Wednesday, September 3, 2014


For the many, the word freedom has just as many meanings. In general, I think we can agree that freedom means not being held back or oppressed by some outer force.

With this in mind, I have a very difficult time understanding the oppression of a certain type of people. There is no more racial segregation, or slavery, or woman's oppression. The main oppression is currently that of the LGBT community. Such a statistically small group of humans that has this country in an uproar.

The arguments against gay marriage are not varied much and usually have a religious tone. Sanctity of marriage, sin of homosexuality, family values, etc. That's fine, I understand your concerns about someone else's basic human civil rights tarnishing your upstanding views of this church right.

That's just it, though. The institution of marriage is at base a CIVIL contract. Even when you marry in the CHURCH, you still have to sign a CIVIL contract to make everything legal. The LGBT community is fighting for their right to the CIVIL contract, not the CHURCH covenant. Therefore, if any legislation denies a group of people a CIVIL right, that legislation is unconstitutional, in my opinion.

A New Orleans U.S. District judge just upheld a law banning same-sex marriage in Louisiana. I was ready to read the opinion with bias against the judge. However, having just now read the ruling, I actually understand why he ruled to uphold the ban.

Here are a few key points that stand out to me:

1. Protected Class - Members of the LGBT community are not legally considered a protected class (yet). Therefore, any legislation banning them from civil rights is actually constitutional.

2. Fundamental Right - This was an interesting bit for me. We so quickly throw out the term "fundamental right", however the right has to be "deeply rooted in this Nation's history and tradition" to be considered fundamental. In this manner, same-sex marriage is not a fundamental right, it's a fairly new concept that is not as deeply rooted in our history.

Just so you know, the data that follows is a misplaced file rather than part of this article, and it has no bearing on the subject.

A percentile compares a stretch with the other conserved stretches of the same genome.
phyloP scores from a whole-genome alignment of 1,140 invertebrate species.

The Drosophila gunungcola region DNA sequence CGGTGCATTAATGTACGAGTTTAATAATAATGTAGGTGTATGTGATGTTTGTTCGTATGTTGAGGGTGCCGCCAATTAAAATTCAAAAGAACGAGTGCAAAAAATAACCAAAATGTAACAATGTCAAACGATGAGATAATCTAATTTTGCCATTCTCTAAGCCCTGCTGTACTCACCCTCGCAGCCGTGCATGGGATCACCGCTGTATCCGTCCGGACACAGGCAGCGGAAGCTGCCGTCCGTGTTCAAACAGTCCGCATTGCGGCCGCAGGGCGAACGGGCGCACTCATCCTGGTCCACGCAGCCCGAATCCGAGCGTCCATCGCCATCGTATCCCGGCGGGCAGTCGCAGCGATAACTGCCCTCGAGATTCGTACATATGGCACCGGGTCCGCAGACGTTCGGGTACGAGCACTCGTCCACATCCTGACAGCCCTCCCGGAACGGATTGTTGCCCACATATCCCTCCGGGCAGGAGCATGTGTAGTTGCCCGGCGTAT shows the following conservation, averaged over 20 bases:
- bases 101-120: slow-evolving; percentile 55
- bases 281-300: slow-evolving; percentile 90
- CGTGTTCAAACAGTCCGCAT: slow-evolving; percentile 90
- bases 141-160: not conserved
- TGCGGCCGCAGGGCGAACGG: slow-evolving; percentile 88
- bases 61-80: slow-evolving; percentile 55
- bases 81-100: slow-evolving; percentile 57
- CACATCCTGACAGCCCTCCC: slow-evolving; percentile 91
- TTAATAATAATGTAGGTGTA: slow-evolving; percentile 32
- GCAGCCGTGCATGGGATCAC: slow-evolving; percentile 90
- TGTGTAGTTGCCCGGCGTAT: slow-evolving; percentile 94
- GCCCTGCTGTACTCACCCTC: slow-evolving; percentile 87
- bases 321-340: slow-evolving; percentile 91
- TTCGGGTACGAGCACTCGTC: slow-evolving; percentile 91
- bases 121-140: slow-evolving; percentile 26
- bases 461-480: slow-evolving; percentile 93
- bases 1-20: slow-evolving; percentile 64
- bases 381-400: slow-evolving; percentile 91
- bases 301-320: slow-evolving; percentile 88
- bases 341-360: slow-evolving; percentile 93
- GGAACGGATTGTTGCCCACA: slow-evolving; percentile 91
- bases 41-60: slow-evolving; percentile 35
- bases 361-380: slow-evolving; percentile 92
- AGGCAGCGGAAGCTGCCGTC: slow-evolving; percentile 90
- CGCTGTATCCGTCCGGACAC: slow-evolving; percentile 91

3. Can of worms - If the courts are to allow same-sex marriage, where does that stop? The judge gives the examples of aunts and nieces, brother and brother, minors, polygamy, a transgender spouse. While some of these are a bit silly sounding, there will be need to be precedents set to limit this equally loving relationships. The court is not able to focus on same-sex marriage without considering any potential future repercussions. The plaintiffs were unable to say why these "unusual" unions "would result in 'significant societal harms'" yet same-sex wouldn't.

Throughout the opinion, Judge Feldman seems to side with the defendants, who seemed more prepared, than with the plaintiffs, though he is sympathetic to their pleas. This makes it seem as if the judge is biased against same-sex marriage, but I believe that in his writings he shows that he is trying to be unbiased. He acknowledges the different viewpoints and shows which arguments helped and hindered each side. He supported his opinion with legislature and other Courts' opinions. In the end, he seems to fervently hope that this issue is resolved "democratically" but says that he cannot rule to release the ban because same-sex marriage is not a fundamental right of a class that is not protected when there is the historic and traditional legislation in place for the greater good of the people. He ends by saying that if plaintiffs can establish a "genuine dispute regarding a First Amendment violation on this record" this outcome would have been different.

I support equality among humans. I know the granting the civil right of same-sex unions is a huge scary big deal for the States and Country and its people. There will come a time when all people will be treated equal. If you are active in supporting the cause, don't despair. It may take a generation for positive legislative change, but it will happen.

Opponents will continue making it a religious issue. Like Former Louisiana legislator Tony Perkins: "This decision is a victory for the rule law, and for religious liberty and free speech which are undermined anywhere marriage is redefined." ( This is not a religious fight, it's a civil fight. I'm not sure how allowing two persons of the same sex a right to a civil union will do anything to undermine your religious liberty... Someone please explain that to me.

So, I ask that you take a moment and read the opinion. I hope you find that he wasn't putting down same-sex marriage any further than it is but rather that he was unable, given the material provided, to find enough reasonable cause to overrule current legislation.